BC has the shameful honour of the country’s highest rate of police-involved deaths. Growing proportions of government budgets go into policing, with no legislated audits or evaluation. There is actually very little independent evidence that policing in BC works and, in fact, reams of evidence suggest the opposite. Anti-violence organizations, mental health experts, and youth groups have all pointed out that police officers are not trained in supporting people in crisis. In fact, it is often the opposite: police officers often wrongfully arrest survivors of domestic violence or escalate a situation where someone is in crisis.
Police are almost universally mistrusted by Indigenous, Black, racialized, migrant, undocumented, sex worker, drug user, and homeless communities. Across the country, Indigenous and Black people are disproportionately killed by police. Furthermore, 68 percent of people killed in police encounters were impacted by mental illness or substance use.
The Police Act must be amended to limit the scale and scope of policing power. Policing resources must be re-directed to non-policing community-based services and upstream safety solutions.
Upstream community safety solutions include:
- Decriminalization of sex work
- Decriminalization of drugs and simple drug possession
- Decriminalization of public intoxication
- Decriminalization of poverty
- Decriminalization of immigration status
- Decriminalization of Indigenous land defense by Indigenous nations asserting Title and Rights on their lands and waters.
While many of these laws are federal, the Police Act must be amended to set provincial guidelines of non-enforcement and policing forces must be directed to not use municipal or provincial resources toward enforcement of these social issues.
5. Moratorium on Police Use of Force and Surveillance Technology
We are witnessing the unfettered increase in the militarization of policing, as well as the rapidly expanding terrain of policing technologies.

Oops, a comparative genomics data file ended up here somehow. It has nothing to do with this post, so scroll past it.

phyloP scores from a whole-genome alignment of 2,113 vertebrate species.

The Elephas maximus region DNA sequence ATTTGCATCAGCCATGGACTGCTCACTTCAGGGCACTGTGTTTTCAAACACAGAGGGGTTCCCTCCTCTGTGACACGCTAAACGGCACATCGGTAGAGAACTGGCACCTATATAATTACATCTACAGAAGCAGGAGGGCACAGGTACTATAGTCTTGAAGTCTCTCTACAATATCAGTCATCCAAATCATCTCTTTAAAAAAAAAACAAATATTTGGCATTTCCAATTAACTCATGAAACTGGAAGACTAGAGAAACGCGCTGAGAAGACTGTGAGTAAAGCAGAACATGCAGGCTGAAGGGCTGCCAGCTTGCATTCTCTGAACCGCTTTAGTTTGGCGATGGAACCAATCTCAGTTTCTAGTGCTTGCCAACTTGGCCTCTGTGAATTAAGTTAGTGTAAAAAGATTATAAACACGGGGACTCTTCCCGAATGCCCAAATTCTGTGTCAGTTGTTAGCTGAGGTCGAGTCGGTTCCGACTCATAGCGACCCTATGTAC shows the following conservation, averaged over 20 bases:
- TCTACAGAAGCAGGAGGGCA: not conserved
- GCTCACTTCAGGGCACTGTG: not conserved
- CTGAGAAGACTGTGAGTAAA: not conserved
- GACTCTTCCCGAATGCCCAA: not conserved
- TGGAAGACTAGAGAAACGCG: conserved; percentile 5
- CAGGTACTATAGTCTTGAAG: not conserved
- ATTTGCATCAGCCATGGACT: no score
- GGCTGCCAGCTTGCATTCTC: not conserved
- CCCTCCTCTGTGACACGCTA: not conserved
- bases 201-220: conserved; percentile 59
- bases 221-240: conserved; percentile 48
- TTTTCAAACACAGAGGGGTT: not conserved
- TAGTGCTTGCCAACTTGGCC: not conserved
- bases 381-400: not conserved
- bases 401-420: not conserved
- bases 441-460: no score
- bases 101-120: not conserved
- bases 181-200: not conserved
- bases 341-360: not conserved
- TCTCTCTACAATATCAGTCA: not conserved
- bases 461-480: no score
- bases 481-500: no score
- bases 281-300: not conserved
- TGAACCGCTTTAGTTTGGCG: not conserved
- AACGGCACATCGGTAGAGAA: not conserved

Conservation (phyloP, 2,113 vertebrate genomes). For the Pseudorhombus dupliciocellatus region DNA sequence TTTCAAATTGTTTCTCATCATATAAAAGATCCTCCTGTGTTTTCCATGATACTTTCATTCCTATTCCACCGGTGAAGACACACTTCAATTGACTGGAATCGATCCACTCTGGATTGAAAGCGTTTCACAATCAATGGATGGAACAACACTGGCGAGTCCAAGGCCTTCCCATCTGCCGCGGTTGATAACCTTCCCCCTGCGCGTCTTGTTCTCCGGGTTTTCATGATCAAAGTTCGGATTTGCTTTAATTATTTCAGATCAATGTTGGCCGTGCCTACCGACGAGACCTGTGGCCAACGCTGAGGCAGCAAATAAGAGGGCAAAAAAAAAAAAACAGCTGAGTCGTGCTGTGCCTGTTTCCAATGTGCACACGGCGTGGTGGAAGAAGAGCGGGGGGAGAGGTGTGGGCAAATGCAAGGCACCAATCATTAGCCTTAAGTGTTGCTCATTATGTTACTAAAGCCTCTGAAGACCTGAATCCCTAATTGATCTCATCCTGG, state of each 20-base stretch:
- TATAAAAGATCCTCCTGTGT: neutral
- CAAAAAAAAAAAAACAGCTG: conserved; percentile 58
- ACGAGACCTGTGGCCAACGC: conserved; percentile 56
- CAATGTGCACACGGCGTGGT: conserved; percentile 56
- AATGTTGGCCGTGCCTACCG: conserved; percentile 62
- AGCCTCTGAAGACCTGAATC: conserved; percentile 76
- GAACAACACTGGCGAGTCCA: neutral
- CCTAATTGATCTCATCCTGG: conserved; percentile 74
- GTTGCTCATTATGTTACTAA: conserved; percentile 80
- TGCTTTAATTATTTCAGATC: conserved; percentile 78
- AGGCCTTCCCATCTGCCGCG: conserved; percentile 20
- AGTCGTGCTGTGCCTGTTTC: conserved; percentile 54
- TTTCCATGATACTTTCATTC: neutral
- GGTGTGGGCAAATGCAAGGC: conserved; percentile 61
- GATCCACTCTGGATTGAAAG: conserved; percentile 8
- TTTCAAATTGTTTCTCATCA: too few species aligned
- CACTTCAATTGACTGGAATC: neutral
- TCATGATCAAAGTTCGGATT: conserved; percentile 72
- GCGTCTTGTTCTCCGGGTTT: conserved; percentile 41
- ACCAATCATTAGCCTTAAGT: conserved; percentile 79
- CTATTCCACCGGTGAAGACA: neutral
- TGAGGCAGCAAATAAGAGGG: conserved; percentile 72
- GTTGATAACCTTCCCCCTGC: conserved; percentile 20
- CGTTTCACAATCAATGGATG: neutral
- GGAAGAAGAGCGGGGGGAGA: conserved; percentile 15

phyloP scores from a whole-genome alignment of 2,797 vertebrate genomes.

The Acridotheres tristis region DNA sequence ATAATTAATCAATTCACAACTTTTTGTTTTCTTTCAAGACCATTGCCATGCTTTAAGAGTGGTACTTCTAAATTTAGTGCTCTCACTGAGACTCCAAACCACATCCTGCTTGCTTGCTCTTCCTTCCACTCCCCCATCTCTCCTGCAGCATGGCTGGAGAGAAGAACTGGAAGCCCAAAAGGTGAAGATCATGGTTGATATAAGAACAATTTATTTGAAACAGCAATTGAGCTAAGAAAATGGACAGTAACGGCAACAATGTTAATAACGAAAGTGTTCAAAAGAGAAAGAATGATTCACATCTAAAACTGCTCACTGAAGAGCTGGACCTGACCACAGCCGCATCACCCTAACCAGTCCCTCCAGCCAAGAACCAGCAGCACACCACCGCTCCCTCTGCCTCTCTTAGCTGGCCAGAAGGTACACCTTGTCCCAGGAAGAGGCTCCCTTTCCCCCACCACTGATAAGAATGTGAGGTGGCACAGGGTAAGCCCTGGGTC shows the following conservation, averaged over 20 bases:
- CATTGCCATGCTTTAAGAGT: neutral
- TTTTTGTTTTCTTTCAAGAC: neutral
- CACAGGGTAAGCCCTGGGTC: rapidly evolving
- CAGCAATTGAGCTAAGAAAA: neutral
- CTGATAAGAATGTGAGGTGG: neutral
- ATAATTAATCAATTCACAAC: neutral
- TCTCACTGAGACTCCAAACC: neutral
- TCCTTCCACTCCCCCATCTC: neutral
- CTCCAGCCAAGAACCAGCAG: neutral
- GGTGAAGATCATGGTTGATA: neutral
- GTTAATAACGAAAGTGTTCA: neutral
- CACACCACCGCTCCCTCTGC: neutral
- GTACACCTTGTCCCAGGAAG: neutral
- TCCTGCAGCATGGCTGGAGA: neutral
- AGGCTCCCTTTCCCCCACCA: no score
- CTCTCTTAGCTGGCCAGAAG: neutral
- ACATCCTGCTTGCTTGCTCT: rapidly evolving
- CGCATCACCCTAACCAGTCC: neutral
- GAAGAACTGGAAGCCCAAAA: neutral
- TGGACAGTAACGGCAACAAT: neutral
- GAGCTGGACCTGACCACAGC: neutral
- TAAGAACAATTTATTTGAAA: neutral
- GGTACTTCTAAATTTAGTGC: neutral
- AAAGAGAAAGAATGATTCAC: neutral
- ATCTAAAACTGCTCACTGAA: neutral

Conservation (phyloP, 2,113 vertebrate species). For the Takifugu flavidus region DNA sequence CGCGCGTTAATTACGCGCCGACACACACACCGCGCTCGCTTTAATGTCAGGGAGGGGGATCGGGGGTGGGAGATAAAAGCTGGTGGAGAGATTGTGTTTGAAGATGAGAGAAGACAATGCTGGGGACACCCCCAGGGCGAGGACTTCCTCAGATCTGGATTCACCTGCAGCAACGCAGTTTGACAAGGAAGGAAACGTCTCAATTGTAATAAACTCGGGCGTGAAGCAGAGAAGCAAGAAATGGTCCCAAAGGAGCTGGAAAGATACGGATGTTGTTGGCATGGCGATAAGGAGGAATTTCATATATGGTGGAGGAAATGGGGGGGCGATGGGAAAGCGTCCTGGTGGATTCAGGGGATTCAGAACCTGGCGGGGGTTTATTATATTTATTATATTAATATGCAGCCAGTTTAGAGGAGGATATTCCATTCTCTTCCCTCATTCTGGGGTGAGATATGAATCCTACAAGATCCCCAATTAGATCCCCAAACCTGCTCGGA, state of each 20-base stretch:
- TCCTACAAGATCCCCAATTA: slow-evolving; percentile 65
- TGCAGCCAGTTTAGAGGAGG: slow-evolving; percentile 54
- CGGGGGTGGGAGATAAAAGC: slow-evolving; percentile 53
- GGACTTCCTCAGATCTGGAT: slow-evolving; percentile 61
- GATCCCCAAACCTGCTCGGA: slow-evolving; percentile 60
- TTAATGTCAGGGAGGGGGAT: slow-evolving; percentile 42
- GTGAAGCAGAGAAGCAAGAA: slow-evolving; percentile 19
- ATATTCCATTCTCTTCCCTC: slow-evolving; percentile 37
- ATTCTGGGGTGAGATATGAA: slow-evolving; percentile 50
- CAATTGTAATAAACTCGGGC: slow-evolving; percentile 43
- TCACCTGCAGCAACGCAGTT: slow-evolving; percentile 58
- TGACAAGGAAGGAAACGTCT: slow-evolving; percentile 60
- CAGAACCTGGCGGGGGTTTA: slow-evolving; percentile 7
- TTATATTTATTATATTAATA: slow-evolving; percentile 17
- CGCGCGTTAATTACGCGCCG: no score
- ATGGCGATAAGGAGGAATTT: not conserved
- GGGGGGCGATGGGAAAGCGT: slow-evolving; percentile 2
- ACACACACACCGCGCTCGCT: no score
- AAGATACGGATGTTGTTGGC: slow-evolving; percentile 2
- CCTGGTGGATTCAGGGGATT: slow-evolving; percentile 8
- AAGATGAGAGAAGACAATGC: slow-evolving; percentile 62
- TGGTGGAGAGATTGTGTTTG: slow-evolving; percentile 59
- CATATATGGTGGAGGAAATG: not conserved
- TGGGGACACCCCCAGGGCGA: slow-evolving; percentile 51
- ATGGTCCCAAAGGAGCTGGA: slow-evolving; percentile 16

The Police Act must place stricter limits on the use of weapons, including the use of police dogs and tasers. The use of full-body restraint devices and tear gas must be banned. In addition, the province must also implement a no-carry policy in Indigenous, Black and low-income communities, aimed toward disarming the police in vulnerable communities. Finally, we need an immediate moratorium on law enforcement agencies’ use of facial recognition and algorithmic policing technology.
6. Overhaul of Police Accountability, Oversight and Governance Bodies
Police accountability and governance mechanisms lack public trust, are ineffective, and are an appendage—rather than counter—to policing systems. The vast majority of independent investigators staffing policing oversight bodies in Canada are white men who are former police officers. We need a massive overhaul that ensures publicly funded access to justice to fully civilian, transparent, and independent oversights bodies that can make binding orders upon police officers. Similarly, police governance through municipal police boards in BC must be locally and democratically controlled with accountability to communities impacted by police violence. Indigenous nations must have jurisdiction, authority, and conceptions of justice centered in all civilian police board governance and oversight bodies.
If you would like to read BCCLA’s oral submission to the Special Committee on Reforming the Police Act in full, you can do so here.
Demanding real and meaningful change in how we re-envision safety will require a radical transformation. Make a submission to the Special Committee and add your voice for a radical transformation to policing in BC.
[button href=”https://bccla.org/wp-content/uploads/2021/04/2021-04-09-BC-Police-Act-review-toolkit-Edited.pdf” style=”flat” size=”medium” color=”#481c5f” textcolor=”#ffffff”]Download Toolkit as PDF[/button]
Download and share our key recommendations to the BC Police Act Review.